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P147 Thromboembolic complications in patients with Inflammatory bowel disease predict poor prognosis: a large North Indian cohort study

S. Yadukrishna*1, V. Teja1, S. Kedia1, S. Jain1, P. Sahu1, S. Kumar1, G. Makharia1, V. Ahuja1

1All India Institute Of Medical Sciences, New Delhi, India

Background

Inflammatory bowel disease (IBD) is associated with increased risk of thromboembolic (TE) complications. However, the information on exact burden of TE in IBD and its predictors are lacking, especially from developing countries, where IBD is on the rise. The present study aimed to find out the prevalence and predictors of TE in patients with IBD and their prognosis.

Methods

A cohort of 3597 patients with IBD (UC n = 2752, CD n = 845) under follow-up from 2004 to 2018 was analysed and this case–control study included 35 IBD patients (ulcerative colitis [UC, n = 25]; Crohn’s disease [CD] n = 10) with history of TE. Details on demographics, extra intestinal manifestations (EIMs), patients status at the time of TE, type and outcome of TE including recurrence, treatment details before and after TE and disease course before and after TE were collected and compared with IBD patients without history of TE in the ratio of 1:4.

Results

The prevalence of TE in patients of IBD was 1% (UC 0.9%, CD 1.2%). Among patients with TE (mean age, 39.6 ± 14 years, 48.6% males), mean duration from disease onset to TE for UC and CD was 35.3 ± 37.4 and 120.2 ± 147.9 months, respectively. More UC patients with TE had severe disease (80% vs. 10%, p < 0.001), pancolitis (79.2% vs. 40%, p = 0.001), other EIMs(44% vs. 22%, p = 0.026), chronic continuous disease course (44% vs. 13%, p < 0.001), steroid dependent disease (60% vs. 13%, p < 0.001),H/o surgery (12% vs. 5%), h/o acute severe colitis (48% vs. 9%, p < 0.001) and mortality related to disease complication (16% vs. 0, p < 0.001) when compared with those without TE. Fifty-two per cent of UC patients with TE were on IV steroids (p < 0.001) and 88% on 5 ASA (p = 0.005) before TE onset. More CD patients with TE had A2 disease (60% vs. 57.5%), terminal ileal ± caecal involvement (55.6% vs. 27.5%), stricturing type of disease (62.5% vs. 30%), moderate to severe form of disease presentation (83.3% vs. 25%, p = 0.004), chronic continuous disease course (50% vs. 10%, p = 0.003), steroid dependent (70% vs. 27.5%, p = 0.012), H/o surgery (20% vs. 7.5%) and mortality related to disease complication (10% vs. 0, p < 0.001). Sixty per cent of CD patients with TE were on oral steroids and 10% on IV steroids before the onset of TE (p = 0.043).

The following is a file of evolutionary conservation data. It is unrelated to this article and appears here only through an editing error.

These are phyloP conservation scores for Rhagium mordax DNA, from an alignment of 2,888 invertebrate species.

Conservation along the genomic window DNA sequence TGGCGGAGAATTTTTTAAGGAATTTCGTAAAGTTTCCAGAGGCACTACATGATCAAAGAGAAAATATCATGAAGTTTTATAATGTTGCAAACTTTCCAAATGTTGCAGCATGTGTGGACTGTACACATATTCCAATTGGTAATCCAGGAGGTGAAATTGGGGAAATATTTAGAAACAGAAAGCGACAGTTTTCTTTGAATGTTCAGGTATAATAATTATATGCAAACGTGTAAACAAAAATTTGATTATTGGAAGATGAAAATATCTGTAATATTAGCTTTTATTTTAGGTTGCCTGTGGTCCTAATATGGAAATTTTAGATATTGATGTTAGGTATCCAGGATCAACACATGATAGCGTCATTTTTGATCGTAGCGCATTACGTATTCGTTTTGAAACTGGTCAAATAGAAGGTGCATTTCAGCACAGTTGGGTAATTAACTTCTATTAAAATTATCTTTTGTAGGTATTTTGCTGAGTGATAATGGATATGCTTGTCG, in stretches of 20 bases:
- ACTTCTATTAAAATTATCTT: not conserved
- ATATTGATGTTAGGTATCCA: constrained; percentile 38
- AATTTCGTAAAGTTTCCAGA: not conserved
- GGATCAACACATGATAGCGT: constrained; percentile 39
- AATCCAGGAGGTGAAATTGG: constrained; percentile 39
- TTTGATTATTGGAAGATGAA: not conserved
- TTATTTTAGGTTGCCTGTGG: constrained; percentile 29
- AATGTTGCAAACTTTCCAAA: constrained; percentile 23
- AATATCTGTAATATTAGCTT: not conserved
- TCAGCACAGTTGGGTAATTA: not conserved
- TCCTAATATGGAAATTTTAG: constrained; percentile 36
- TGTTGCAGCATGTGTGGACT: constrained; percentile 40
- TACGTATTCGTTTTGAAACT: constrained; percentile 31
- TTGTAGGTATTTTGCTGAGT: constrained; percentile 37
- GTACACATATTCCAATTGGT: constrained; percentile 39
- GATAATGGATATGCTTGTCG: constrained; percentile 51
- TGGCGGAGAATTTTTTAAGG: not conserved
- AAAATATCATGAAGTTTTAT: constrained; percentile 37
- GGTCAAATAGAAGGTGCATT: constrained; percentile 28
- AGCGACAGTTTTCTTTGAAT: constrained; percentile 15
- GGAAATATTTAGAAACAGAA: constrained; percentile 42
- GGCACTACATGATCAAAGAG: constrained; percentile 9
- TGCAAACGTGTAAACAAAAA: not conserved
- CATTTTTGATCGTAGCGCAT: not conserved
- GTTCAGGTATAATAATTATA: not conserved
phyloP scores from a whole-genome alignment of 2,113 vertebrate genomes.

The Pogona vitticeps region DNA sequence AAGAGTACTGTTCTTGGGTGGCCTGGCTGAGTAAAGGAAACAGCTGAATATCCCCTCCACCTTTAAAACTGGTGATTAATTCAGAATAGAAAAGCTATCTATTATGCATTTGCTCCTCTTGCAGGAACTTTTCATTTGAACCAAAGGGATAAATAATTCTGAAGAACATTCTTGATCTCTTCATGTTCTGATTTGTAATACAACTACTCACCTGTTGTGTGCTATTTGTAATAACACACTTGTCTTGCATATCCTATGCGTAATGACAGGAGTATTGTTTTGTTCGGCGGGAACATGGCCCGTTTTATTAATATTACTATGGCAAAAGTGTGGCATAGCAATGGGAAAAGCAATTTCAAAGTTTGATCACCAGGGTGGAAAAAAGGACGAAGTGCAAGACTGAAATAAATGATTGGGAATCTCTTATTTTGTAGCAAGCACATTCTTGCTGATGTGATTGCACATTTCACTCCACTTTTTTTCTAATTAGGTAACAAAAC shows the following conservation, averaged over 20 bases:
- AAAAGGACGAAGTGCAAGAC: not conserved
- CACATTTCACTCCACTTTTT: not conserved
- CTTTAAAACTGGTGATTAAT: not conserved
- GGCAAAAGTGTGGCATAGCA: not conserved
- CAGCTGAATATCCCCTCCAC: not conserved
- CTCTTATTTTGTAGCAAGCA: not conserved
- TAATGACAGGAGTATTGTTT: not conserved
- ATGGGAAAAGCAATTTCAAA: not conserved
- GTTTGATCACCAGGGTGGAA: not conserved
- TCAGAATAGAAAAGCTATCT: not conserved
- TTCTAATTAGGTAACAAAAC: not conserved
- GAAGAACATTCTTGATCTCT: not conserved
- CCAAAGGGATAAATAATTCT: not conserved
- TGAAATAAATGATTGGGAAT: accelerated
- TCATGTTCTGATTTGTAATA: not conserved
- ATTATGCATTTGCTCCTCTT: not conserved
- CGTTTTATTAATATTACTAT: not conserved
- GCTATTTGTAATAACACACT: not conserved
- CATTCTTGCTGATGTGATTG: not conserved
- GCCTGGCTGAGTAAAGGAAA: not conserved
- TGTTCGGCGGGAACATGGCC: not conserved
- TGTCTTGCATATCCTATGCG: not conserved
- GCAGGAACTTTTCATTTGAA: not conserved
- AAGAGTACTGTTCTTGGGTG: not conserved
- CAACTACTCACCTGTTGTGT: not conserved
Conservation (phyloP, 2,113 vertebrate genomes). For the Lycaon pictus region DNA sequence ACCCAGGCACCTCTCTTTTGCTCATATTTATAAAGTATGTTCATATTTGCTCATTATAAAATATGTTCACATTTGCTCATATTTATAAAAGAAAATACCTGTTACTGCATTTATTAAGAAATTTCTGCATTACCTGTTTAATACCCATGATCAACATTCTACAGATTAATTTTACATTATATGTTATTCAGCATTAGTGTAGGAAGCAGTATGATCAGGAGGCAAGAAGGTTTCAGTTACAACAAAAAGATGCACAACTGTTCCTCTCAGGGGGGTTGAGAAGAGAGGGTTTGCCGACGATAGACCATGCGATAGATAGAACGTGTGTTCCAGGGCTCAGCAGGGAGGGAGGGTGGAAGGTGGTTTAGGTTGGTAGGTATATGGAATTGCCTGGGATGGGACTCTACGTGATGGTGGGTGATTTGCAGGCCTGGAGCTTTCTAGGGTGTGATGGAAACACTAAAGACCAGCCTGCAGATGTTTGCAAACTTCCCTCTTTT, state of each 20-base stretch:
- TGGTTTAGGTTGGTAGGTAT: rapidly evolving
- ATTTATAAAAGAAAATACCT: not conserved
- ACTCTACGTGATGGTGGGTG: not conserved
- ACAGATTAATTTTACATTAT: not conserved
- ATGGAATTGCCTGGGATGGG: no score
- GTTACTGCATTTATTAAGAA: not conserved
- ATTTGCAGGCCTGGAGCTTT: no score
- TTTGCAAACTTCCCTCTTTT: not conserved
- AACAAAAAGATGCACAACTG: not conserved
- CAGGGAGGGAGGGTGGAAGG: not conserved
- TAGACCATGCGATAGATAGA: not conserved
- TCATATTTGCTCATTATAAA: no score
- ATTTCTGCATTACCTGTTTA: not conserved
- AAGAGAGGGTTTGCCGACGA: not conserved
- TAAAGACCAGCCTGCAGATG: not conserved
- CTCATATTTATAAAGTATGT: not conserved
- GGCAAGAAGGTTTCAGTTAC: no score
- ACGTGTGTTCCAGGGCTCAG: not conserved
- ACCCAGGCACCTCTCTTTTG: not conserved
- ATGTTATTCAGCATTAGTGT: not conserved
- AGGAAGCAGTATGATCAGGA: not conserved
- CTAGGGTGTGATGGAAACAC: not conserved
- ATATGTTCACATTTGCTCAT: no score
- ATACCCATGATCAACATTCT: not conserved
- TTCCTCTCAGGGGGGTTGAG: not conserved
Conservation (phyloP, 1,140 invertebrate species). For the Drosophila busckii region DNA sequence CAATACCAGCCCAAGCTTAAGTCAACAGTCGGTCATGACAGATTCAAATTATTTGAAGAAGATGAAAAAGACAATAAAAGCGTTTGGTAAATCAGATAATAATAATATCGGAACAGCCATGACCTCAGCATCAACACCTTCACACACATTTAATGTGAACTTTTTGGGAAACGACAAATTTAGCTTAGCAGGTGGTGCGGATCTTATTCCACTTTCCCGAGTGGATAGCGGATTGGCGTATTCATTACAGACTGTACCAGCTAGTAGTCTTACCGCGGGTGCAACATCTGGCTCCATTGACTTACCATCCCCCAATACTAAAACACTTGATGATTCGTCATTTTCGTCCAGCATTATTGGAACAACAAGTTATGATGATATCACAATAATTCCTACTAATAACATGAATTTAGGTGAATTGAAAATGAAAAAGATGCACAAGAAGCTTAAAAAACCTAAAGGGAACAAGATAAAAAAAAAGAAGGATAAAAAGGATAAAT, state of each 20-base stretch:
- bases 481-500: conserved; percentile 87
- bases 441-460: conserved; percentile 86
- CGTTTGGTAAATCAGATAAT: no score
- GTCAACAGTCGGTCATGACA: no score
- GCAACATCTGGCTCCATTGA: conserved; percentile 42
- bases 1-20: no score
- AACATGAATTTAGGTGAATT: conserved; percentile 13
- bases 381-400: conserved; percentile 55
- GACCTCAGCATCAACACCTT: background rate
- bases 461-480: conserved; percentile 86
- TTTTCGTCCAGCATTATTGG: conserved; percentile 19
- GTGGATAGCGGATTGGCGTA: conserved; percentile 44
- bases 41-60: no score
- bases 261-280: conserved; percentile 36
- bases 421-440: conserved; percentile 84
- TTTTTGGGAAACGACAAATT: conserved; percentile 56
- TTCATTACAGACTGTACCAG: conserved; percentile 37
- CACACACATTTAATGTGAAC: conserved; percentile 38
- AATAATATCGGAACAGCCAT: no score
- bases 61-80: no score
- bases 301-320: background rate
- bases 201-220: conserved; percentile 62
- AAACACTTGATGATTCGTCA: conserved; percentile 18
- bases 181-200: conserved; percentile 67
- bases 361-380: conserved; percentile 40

Conclusion

Approximately 1% patients with IBD develop thromboembolism during their disease course. Thromboembolism is a marker of severe disease, and higher disease-related complications including mortality.